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Sienna and GaylePhotography by June Canedo

Intimate portraits of womxn with their first-generation immigrant mothers

June Canedo’s new photography series explores mother-daughter relationships through the power of collaboration

Lumix S Series

“I try to remain detached from themes and allow the stories to unfold naturally,” June Canedo told Dazed in 2014. “My photos revolve around my subjects and the bits and pieces of their personality." Five years on from when Dazed Digital last spoke with the Brooklyn-based photographer, Canedo’s practice remains centred around recounting the experiences of others. Although, as much as she attempts to emotionally seperate herself, her own history is often mirrored in the images she makes. The same sentiment rings true for Canedo’s latest project: a documentary-style series of portraits focusing on daughters with their first generation immigrant mothers, taken in their home environments in New York. 

The series, which she shot using the Lumix S Series camera and is currently an untitled work in progress, not only offers an intimate, ‘through the keyhole’ view into the lives of her subjects, but speaks of Canedo’s own family dynamics – the photographer grew up in Brazil under a strong matriarchy with her mother and eight aunts. “These images contextualise the mother-daughter relationships of first and second-generation immigrant womxn living in the United States,” she explains. 

The womxn in the photographs are friends of Canedo’s: Antonia and María Estela, Kiara and Miguelina, Monica and Gricel, Sienna and Gayle, and Stefa and Amaris. Each mother and daughter is shown sitting together, in natural poses that highlight their closeness, either giggling at their pet chihuahua or peeling cloves of garlic for dinner. The backdrops also subtly reveal elements of their cultural stories.“Take the image of Antonia and Maria for example,” says Canedo.“This image was taken in the apartment where Antonia grew up, also the first apartment Maria was able to buy when she migrated from Chile. The framed embroidery on the wall behind them was made by Maria and the painting in the background is of Antonia’s brother. Because they chose the location, there are layers of memories embedded in the image, which I could not have created on my own.”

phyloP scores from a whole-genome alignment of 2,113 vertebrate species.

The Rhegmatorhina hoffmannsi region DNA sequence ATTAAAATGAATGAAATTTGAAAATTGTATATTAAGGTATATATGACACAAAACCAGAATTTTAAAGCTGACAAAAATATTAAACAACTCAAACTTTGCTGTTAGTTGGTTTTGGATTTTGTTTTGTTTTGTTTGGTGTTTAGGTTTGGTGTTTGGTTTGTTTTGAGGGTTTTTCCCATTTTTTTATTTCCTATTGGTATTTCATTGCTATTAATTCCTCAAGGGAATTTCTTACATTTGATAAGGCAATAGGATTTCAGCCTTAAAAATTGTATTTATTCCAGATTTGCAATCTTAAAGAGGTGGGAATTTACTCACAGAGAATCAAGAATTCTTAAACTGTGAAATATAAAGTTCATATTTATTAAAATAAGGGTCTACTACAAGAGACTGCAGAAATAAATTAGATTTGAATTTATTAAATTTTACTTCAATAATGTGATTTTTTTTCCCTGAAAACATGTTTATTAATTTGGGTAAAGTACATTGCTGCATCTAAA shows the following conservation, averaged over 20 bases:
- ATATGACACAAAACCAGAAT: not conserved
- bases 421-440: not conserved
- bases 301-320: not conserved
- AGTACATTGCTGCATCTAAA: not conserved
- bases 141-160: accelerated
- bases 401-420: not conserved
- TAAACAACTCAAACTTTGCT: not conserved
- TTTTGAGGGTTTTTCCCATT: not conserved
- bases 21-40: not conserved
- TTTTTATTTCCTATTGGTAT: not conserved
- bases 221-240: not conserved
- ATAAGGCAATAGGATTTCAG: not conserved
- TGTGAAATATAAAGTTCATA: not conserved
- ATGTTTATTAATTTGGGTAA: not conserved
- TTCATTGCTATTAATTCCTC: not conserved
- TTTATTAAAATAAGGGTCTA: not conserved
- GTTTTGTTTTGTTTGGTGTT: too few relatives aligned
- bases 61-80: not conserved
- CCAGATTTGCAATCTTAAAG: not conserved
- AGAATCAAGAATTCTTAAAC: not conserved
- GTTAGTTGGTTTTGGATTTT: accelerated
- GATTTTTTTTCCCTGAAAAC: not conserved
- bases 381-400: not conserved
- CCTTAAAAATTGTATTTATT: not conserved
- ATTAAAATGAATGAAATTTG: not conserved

Focussing on the power of collaboration is something that Canedo has been experimenting with since the beginning of 2019 in particular, involving her subjects with the final edit of images and even in their composition. It’s also how she intends to move forward with this project and future work. “When the subject is essentially in control of their own gaze, the work develops in ways I could not have imagined alone,” she explains. “I am enjoying the shared experience of making collaborative photography work and look forward to seeing how it changes the way I make use of the camera.” 

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